As I packed for this week’s journey to New York (with a 24-hour swing into North Carolina), I went browsing through the bookshelves for something to feed my head and found a book I had bought over the Christmas holidays but forgot about. Nothing is better than the discovery of a new book among old ones, so into the knapsack it went, lasting me a scant three days before it was consumed and returned to the shelves.
The Big Oyster, by Mark Kurlansky, author of the wonderful food histories Cod and Salt, is an account of the role the oyster played in the development and culture of New York City. This being the world’s preeminent clamming blog (as measured In my own mind and by Clamorati, the clam blog search engine), I thought it proper to discuss Kurlansky’s contribution to the oeuvre of bivalve literature and how it may indeed inspire me to initiate the 2008 shellfishing season this weekend on Cotuit Bay.
Kurlansky is a good researcher, exhaustive in fact, and the danger of being an exhaustive researcher is that one stand the risk of turning into an insufferable pedant, but Kurlansky avoids tedium by maintaining a steady barrage of facts and miscellanies ranging from the science of aquaculture to the biology of the oyster drill, to historical nuggets such as from the Civil War Draft Riots to Diamond Jim Brady’s fabled gluttony (the man could suck down 72 oysters before tucking into a meal, I draw the line at 12).
Wednesday night, while dining with the good folks from Google and Neo, I saw oysters on the menu and ordered up a dozen, raising some eyebrows around the table as it seems more rare these days to kick off a meal with a plate of raw clams than a sad green salad. The waiter was excited by the order and seemed happy to describe the choices from the raw bar. A fellow stalker of the living rock? He offered a choice of the American mainstay, the Long Island Blue Point, a Maine belon (French style but not as tasty) or Pacific Northwest Olympias. We settled on a half-and-half order of the Blue Points and the belons, passed on the littlenecks (raw quahogs). I offered them on my tablemates and delivered my own pedantic discourse on the pleasures of the oyster, imparting to their great dismay such pearls as:
- There is only one species of American oyster, Crassostrea virginica, but great variations in their taste depending on where they are raised (few wild oysters are sold and indeed, oysters are one of the few things that when cultivated by man are actually improved over their wild counterparts).
- Southerners prefer larger, blander oysters than northerners. Cold water oysters grow more slowly than warm water oysters because of a combination of available nutrients and the fact that oysters stop growing when water temperature drop below a certain level. Northerners think Southern oysters taste mushy. Southeners think northern oysters taste harsh.
- [At this point the gentleman sitting to my left and the lady to my right are displaying signs of narcolepsy.]
- The old admonition not eat oysters in months with an “R” in them is an ancient warning more associated with the fact that warm months without “r’s” (July, August, etc.) are when oysters have sex and when oysters have sex their meat becomes less tasty than when they are celibate. Not because they will make you sick, though a bad oyster will make you sicker than the Black Death.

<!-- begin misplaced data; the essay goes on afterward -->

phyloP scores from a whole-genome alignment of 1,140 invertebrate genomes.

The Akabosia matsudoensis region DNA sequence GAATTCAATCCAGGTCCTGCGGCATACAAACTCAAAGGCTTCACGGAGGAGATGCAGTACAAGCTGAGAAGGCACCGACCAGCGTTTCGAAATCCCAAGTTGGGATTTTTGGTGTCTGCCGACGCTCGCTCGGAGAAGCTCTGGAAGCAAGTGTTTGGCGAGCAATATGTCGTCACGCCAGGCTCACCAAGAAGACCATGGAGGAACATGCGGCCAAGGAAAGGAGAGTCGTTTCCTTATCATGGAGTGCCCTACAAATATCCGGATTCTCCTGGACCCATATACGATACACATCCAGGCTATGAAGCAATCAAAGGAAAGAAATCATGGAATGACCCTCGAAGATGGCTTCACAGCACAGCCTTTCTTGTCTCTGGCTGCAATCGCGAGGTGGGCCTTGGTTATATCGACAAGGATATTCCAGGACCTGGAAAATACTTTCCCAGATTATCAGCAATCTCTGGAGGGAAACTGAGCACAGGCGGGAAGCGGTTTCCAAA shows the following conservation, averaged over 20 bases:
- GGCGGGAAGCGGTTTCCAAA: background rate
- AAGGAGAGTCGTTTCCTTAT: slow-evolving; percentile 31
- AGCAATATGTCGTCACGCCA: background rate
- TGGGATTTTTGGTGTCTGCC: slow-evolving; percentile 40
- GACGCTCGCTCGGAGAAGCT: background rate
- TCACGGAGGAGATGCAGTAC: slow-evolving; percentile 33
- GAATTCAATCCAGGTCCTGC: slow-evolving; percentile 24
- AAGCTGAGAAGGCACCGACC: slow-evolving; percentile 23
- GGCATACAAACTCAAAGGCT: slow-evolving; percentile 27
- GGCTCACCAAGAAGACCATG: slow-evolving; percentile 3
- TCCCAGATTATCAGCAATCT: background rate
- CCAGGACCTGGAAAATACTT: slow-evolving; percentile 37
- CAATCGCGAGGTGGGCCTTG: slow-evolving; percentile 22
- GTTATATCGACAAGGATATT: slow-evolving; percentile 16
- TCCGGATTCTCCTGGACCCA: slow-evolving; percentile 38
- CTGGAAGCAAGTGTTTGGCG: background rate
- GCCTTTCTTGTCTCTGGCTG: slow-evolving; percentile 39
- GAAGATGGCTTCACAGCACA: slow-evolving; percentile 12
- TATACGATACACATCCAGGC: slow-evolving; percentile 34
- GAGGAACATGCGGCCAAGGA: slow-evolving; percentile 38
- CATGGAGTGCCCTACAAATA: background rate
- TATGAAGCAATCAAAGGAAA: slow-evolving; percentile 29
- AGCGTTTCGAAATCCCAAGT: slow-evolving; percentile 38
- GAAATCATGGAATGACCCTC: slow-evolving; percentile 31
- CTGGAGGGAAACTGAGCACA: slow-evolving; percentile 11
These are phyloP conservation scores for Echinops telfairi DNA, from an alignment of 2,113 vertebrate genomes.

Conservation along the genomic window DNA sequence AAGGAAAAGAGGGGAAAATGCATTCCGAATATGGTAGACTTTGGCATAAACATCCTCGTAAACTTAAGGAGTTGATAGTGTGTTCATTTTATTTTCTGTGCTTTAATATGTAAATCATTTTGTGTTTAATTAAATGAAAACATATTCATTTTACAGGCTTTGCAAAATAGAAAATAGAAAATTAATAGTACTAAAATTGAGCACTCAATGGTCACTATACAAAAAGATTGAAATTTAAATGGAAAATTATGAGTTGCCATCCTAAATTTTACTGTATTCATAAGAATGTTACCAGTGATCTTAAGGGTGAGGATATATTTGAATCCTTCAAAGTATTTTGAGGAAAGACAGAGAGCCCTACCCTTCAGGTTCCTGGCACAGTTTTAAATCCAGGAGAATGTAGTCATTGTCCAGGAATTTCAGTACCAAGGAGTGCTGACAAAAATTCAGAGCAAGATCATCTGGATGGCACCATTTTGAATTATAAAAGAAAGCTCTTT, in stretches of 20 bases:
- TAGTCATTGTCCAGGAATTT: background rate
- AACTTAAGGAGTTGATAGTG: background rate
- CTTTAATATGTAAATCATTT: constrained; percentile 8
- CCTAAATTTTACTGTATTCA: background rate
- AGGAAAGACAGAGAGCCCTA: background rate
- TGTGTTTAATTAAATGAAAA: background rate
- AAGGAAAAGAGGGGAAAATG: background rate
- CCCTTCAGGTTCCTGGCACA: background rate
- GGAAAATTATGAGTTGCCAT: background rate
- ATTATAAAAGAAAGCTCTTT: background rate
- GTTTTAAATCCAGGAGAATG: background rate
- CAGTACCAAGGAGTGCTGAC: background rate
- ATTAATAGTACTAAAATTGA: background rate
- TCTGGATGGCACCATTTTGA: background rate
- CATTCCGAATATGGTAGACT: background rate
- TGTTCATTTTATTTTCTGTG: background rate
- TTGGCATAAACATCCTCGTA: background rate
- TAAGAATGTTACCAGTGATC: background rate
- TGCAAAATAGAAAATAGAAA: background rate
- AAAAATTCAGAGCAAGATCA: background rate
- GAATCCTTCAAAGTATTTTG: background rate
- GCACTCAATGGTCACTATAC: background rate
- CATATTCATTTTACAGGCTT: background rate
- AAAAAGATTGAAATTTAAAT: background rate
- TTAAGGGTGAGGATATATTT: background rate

- Oysters are prodigious filter feeders and can turn an aquarium full of green nasty water clean in a matter of hours.
And on and on. Just read The Big Oyster for more fun oyster facts, but also for a very good history of New York City from the days of Verrazano to modern times when General Electric dumped a few hundred thousand pounds of PCBs into the Hudson and signed the death warrant for a lot of marine life in New York City (to be fair GE was only one of a gazillion sources of pollution).
Recreational oystering â€“ as part of this blog’s mandate to cover clamming strategy â€“ is not easily performed in the waters of Cotuit, despite the bay’s former reputation for producing some of the most desired oysters in the world. Those oysters are farmed by the Cotuit Oyster Company, which plants seed from elsewhere and raises it to market size â€“ permitting the oysters to take on the unique flavor brought about by Cotuit’s sweet semi-brackish, spring fed water (don’t get me going). Wild oysters, the ones that probably littered the bottom and shores of the harbor 200 years ago and led to the construction of big shell piles (middens) by the Wampanoags, aren’t so abundant anymore, and Cousin Pete and I manage to eke a bushel out of the harbor before the other clamheads get to them. It’s hard work for a few clams, not nearly as easy to find as quahogs and steamers.
In closing: my tablemate at dinner asked me if I was still a big fisherman. “Not so much anymore,” I replied. She asked why I fished, was it for food? The sport? Communing with nature? I thought for a second, not quite sure, and realized the answer was too weird to say out loud and that is this: I think people are happiest standing in knee-deep water with a fishing rod or clam rake in their hand, because it’s there, half-in-and-out of the brine, that a few million years ago something strange crawled out of the depths and began the process of standing on dry land, on its own hind legs, with something tasty to eat in its claws. It is the place where we started, on that edge between water and land, and the place we’re compelled to return. This, according to my thinking, is why people like to coat themselves with sunblock and lie on the beach reading Grisham novels.
Instead I said, “I like to eat fish.”